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Dancer's answer: create own ballroom

Open house Sunday will show off new space for terpsichorean turn

WHITE CITY -- Bill Grimm created the Evergreen Ballroom to meet a demand for self-propelled entertainment and because he needs a place to dance.

So he bought a building -- no more than a metal shell -- in an industrial park at 6088 Crater Lake Ave., about a mile north of Vilas Road. And he created a ballroom.

The centerpiece is a 3,000-square-foot maple dance floor. It's mounted on springs, just like the floors used by professional basketball teams.

It's wonderful, said Esther Freeman, a founder of the local chapter of the U.S. Amateur Ballroom Dancers Association. It's like you're flying, like you're in another world.

The facility provides seating for 100 people and space for 150 to dance comfortably.

I built this because I was tired of going to dances that were so crowded there was no room to dance, Grimm said. That's one reason we're trying to keep this opening kind of low-key. There could be nothing worse than making a big hoopla and have 600 people show up that we can't handle.

Richard Houston, an award-winning drywall sculptor, gave form and texture to the interior of the building with a design 190 feet long, titled From Earth to Spirit.

It was 430 hours worth of work, Houston said. The goal is to draw you in so you're part of the design and not a separate entity.

An open house is scheduled from — to 5 p.m. Sunday. Visitors will have a chance to see the facility and meet local dance instructors.

I originally planned to rent it out for lessons and events, but it looks like I'll have to put on some of the dances myself, Grimm said.

He plans to offer a casual dance from 7 to 11 p.m. Fridays (not tonight -- check Tempo for listings or call 826-8000).

Dancers will be invited to dress up, if they wish, for dances on the third Saturday of each month at the suggestion of Lynda Hall, Grimm's partner and the ballroom's business manager.

She's also responsible for the color scheme, other art and for providing an assortment of dance-related accessories.

The Evergreen Ballroom will sell soft drinks and provide free water, but it isn't equipped for food service. People who rent the facility are welcome to arrange for catering, Grimm said. However, it's a no-smoking, no-alcohol facility and he'd like to see it used primarily for dance.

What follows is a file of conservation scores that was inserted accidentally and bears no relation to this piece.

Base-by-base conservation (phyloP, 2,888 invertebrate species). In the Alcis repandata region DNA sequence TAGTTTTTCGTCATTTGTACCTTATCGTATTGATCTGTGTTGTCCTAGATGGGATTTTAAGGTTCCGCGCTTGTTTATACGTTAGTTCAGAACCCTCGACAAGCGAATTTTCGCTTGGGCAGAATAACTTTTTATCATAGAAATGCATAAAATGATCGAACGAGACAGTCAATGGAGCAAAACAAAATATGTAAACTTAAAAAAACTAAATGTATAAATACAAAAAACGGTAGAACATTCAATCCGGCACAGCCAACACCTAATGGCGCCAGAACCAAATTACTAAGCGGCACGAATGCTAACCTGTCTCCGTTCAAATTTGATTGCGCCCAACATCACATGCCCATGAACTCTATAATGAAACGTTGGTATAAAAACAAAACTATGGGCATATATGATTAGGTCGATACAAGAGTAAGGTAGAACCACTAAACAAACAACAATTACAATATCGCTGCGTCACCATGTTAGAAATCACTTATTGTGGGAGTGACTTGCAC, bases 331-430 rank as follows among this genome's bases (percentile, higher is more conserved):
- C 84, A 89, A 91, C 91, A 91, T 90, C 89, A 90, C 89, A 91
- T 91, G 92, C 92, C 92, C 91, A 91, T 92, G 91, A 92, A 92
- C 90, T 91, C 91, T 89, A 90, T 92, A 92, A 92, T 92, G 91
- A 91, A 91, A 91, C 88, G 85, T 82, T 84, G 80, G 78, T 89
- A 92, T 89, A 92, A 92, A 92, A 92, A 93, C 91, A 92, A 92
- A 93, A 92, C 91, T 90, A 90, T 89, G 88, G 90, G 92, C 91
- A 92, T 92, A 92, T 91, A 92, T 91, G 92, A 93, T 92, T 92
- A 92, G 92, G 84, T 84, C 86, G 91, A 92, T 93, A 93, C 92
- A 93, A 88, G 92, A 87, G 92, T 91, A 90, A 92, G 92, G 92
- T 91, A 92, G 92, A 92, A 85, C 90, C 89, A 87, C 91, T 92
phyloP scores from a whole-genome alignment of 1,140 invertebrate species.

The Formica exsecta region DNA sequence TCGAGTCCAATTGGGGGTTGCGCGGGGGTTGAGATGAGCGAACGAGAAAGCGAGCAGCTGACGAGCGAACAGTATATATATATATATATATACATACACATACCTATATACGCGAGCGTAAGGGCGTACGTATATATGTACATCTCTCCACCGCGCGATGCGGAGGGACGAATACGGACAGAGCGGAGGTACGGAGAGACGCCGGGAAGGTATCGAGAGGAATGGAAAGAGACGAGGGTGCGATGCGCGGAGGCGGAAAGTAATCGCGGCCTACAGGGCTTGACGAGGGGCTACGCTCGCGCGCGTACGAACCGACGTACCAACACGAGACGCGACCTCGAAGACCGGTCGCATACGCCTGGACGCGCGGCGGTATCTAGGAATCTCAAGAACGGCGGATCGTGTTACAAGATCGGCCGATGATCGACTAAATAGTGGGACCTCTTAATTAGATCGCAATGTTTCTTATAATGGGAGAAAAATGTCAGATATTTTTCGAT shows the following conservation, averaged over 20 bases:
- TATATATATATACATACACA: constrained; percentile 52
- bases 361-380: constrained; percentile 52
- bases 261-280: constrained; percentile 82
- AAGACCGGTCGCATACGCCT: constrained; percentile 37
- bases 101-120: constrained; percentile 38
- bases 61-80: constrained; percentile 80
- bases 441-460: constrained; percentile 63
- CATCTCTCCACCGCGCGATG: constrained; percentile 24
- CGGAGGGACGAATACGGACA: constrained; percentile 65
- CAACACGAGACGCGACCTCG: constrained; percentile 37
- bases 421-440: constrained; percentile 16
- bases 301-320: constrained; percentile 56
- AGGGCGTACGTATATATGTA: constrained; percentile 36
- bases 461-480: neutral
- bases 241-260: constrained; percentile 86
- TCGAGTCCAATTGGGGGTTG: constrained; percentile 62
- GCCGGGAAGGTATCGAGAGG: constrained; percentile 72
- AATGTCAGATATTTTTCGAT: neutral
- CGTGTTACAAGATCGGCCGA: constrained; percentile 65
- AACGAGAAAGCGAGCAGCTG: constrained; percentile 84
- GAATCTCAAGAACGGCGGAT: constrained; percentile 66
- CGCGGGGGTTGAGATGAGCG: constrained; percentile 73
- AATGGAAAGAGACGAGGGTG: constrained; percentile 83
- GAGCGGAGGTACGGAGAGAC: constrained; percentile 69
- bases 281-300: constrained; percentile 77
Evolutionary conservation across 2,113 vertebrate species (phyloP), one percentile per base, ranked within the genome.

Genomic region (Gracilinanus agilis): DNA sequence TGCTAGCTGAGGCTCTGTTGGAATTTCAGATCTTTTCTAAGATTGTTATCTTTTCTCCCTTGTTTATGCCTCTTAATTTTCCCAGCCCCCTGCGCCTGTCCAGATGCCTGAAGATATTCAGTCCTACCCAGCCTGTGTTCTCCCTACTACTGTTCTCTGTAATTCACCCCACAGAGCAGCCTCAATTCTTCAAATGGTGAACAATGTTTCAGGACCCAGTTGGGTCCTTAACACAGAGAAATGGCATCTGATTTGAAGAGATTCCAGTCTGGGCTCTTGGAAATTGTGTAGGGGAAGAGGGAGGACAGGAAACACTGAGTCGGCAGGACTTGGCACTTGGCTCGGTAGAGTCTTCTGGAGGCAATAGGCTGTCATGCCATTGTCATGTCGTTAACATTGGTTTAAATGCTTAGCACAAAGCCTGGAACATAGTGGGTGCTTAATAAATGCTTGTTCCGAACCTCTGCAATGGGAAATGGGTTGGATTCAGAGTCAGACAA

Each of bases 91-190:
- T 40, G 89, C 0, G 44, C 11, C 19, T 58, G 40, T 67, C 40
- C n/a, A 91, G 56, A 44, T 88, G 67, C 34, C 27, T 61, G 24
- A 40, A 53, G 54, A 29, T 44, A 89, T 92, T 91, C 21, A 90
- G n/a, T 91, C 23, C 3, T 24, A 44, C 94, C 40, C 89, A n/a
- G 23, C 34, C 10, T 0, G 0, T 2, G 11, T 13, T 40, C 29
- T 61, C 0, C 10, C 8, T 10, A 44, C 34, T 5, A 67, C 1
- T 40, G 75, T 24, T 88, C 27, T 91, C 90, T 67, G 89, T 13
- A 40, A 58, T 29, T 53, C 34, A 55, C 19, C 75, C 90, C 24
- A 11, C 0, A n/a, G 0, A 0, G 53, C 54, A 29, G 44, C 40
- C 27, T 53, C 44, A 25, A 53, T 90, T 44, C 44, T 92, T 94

He's planning to offer a pre-instruction orientation so people can learn some of the terms and basics before they start tackling steps.

My intent is to make it easy for people to enjoy dance, he said. You don't need to be John Travolta or Fred Astaire.

He's dedicating the ballroom to his father, Fred Grimm. His parents met at the Frog Pond Grange near Wilsonville and Grimm remembers sleeping on chairs while his parents were dancing.

After his teens, he abandoned dancing to pursue a career, first as a marine fisheries biologist, then in high-vacuum physics and pre-computer chips. He taught math and science for 10 years and worked as a programmer for Apple Computer for 11.

My wife wasn't interested in dancing, but when I became single, I found it was a fun thing to do, he said. In the (San Francisco) Bay Area there was quite a crowd into ballroom dancing. You didn't have to become involved. There was no alcohol or smoking.

It was a safe environment.

But he longed for Oregon, if not the rain, and moved to the Rogue Valley to retire.

I couldn't find any ballroom dancing where I wasn't the youngest one there, he said.

He became president of the Amateur Ballroom Dancers' chapter and redoubled his efforts to find a suitable site to dance.

Ultimately, the answer was building his own. This will work for ballroom, country, square dancing -- everything but tap.

Bill Grimm wants to have plenty of room when he gets out on the dance floor, so he bought a building and turned it into the Evergreen Ballroom. Partner and Ballroom business manager Lynda Hall helps him show off the valley's new dance palace. - Photo by Bob Pennell